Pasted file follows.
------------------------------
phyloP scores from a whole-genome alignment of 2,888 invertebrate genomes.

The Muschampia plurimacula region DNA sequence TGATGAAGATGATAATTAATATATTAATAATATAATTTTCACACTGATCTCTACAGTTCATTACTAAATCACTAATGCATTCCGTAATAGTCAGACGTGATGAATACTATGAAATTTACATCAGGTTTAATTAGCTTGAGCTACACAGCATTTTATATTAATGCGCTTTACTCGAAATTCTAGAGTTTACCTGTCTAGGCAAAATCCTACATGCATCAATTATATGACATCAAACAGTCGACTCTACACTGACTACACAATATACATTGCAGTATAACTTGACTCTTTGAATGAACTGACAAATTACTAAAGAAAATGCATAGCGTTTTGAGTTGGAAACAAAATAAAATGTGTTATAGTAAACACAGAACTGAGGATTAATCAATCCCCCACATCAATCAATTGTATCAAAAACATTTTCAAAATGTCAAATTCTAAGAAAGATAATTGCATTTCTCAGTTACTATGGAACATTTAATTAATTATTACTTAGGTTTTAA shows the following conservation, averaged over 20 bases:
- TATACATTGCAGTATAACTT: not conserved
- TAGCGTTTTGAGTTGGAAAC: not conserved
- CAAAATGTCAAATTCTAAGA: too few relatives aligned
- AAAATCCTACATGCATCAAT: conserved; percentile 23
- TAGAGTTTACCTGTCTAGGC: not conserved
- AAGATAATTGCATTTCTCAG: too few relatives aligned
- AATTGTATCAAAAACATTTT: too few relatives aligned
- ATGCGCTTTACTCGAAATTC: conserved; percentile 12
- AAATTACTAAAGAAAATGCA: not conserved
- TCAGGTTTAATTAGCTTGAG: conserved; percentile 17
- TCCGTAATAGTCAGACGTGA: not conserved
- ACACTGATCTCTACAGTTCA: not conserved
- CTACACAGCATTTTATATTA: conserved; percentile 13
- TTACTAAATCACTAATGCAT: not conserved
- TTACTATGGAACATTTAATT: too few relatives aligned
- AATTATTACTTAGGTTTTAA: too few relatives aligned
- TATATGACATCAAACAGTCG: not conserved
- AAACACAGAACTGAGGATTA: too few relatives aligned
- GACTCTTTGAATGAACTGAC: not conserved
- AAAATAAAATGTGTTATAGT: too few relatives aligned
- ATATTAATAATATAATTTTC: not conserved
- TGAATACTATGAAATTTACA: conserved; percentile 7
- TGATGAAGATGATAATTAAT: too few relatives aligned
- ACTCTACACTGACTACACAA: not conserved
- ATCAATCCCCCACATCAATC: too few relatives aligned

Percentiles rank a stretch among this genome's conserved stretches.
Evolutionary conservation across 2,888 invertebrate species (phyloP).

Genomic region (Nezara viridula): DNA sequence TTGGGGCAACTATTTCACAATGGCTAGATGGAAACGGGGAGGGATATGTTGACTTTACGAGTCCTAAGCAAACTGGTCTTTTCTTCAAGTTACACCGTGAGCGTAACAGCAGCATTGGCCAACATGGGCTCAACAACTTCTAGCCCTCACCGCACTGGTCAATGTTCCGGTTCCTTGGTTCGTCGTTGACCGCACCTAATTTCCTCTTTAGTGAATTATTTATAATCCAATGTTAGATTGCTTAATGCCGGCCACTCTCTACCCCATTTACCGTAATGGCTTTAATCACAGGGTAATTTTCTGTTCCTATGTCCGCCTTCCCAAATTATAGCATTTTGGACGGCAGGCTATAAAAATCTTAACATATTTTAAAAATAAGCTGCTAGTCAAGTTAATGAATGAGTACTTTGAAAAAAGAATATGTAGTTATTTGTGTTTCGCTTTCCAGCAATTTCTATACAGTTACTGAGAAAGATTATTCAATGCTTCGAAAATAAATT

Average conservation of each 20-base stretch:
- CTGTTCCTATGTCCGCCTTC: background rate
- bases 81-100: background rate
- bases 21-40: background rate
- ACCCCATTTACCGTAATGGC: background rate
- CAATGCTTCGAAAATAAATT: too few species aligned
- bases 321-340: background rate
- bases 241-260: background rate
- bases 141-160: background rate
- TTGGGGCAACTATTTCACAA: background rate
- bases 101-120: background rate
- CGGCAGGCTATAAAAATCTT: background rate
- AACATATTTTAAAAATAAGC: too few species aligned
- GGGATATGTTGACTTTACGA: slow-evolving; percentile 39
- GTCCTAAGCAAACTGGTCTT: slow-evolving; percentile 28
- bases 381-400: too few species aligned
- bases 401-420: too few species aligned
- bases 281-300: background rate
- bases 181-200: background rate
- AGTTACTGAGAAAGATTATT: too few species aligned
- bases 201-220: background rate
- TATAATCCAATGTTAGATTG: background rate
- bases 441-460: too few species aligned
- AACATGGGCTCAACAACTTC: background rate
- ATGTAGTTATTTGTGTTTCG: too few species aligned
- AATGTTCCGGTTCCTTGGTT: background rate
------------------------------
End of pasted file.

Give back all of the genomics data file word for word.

phyloP scores from a whole-genome alignment of 2,888 invertebrate genomes.

The Muschampia plurimacula region DNA sequence TGATGAAGATGATAATTAATATATTAATAATATAATTTTCACACTGATCTCTACAGTTCATTACTAAATCACTAATGCATTCCGTAATAGTCAGACGTGATGAATACTATGAAATTTACATCAGGTTTAATTAGCTTGAGCTACACAGCATTTTATATTAATGCGCTTTACTCGAAATTCTAGAGTTTACCTGTCTAGGCAAAATCCTACATGCATCAATTATATGACATCAAACAGTCGACTCTACACTGACTACACAATATACATTGCAGTATAACTTGACTCTTTGAATGAACTGACAAATTACTAAAGAAAATGCATAGCGTTTTGAGTTGGAAACAAAATAAAATGTGTTATAGTAAACACAGAACTGAGGATTAATCAATCCCCCACATCAATCAATTGTATCAAAAACATTTTCAAAATGTCAAATTCTAAGAAAGATAATTGCATTTCTCAGTTACTATGGAACATTTAATTAATTATTACTTAGGTTTTAA shows the following conservation, averaged over 20 bases:
- TATACATTGCAGTATAACTT: not conserved
- TAGCGTTTTGAGTTGGAAAC: not conserved
- CAAAATGTCAAATTCTAAGA: too few relatives aligned
- AAAATCCTACATGCATCAAT: conserved; percentile 23
- TAGAGTTTACCTGTCTAGGC: not conserved
- AAGATAATTGCATTTCTCAG: too few relatives aligned
- AATTGTATCAAAAACATTTT: too few relatives aligned
- ATGCGCTTTACTCGAAATTC: conserved; percentile 12
- AAATTACTAAAGAAAATGCA: not conserved
- TCAGGTTTAATTAGCTTGAG: conserved; percentile 17
- TCCGTAATAGTCAGACGTGA: not conserved
- ACACTGATCTCTACAGTTCA: not conserved
- CTACACAGCATTTTATATTA: conserved; percentile 13
- TTACTAAATCACTAATGCAT: not conserved
- TTACTATGGAACATTTAATT: too few relatives aligned
- AATTATTACTTAGGTTTTAA: too few relatives aligned
- TATATGACATCAAACAGTCG: not conserved
- AAACACAGAACTGAGGATTA: too few relatives aligned
- GACTCTTTGAATGAACTGAC: not conserved
- AAAATAAAATGTGTTATAGT: too few relatives aligned
- ATATTAATAATATAATTTTC: not conserved
- TGAATACTATGAAATTTACA: conserved; percentile 7
- TGATGAAGATGATAATTAAT: too few relatives aligned
- ACTCTACACTGACTACACAA: not conserved
- ATCAATCCCCCACATCAATC: too few relatives aligned

Percentiles rank a stretch among this genome's conserved stretches.
Evolutionary conservation across 2,888 invertebrate species (phyloP).

Genomic region (Nezara viridula): DNA sequence TTGGGGCAACTATTTCACAATGGCTAGATGGAAACGGGGAGGGATATGTTGACTTTACGAGTCCTAAGCAAACTGGTCTTTTCTTCAAGTTACACCGTGAGCGTAACAGCAGCATTGGCCAACATGGGCTCAACAACTTCTAGCCCTCACCGCACTGGTCAATGTTCCGGTTCCTTGGTTCGTCGTTGACCGCACCTAATTTCCTCTTTAGTGAATTATTTATAATCCAATGTTAGATTGCTTAATGCCGGCCACTCTCTACCCCATTTACCGTAATGGCTTTAATCACAGGGTAATTTTCTGTTCCTATGTCCGCCTTCCCAAATTATAGCATTTTGGACGGCAGGCTATAAAAATCTTAACATATTTTAAAAATAAGCTGCTAGTCAAGTTAATGAATGAGTACTTTGAAAAAAGAATATGTAGTTATTTGTGTTTCGCTTTCCAGCAATTTCTATACAGTTACTGAGAAAGATTATTCAATGCTTCGAAAATAAATT

Average conservation of each 20-base stretch:
- CTGTTCCTATGTCCGCCTTC: background rate
- bases 81-100: background rate
- bases 21-40: background rate
- ACCCCATTTACCGTAATGGC: background rate
- CAATGCTTCGAAAATAAATT: too few species aligned
- bases 321-340: background rate
- bases 241-260: background rate
- bases 141-160: background rate
- TTGGGGCAACTATTTCACAA: background rate
- bases 101-120: background rate
- CGGCAGGCTATAAAAATCTT: background rate
- AACATATTTTAAAAATAAGC: too few species aligned
- GGGATATGTTGACTTTACGA: slow-evolving; percentile 39
- GTCCTAAGCAAACTGGTCTT: slow-evolving; percentile 28
- bases 381-400: too few species aligned
- bases 401-420: too few species aligned
- bases 281-300: background rate
- bases 181-200: background rate
- AGTTACTGAGAAAGATTATT: too few species aligned
- bases 201-220: background rate
- TATAATCCAATGTTAGATTG: background rate
- bases 441-460: too few species aligned
- AACATGGGCTCAACAACTTC: background rate
- ATGTAGTTATTTGTGTTTCG: too few species aligned
- AATGTTCCGGTTCCTTGGTT: background rate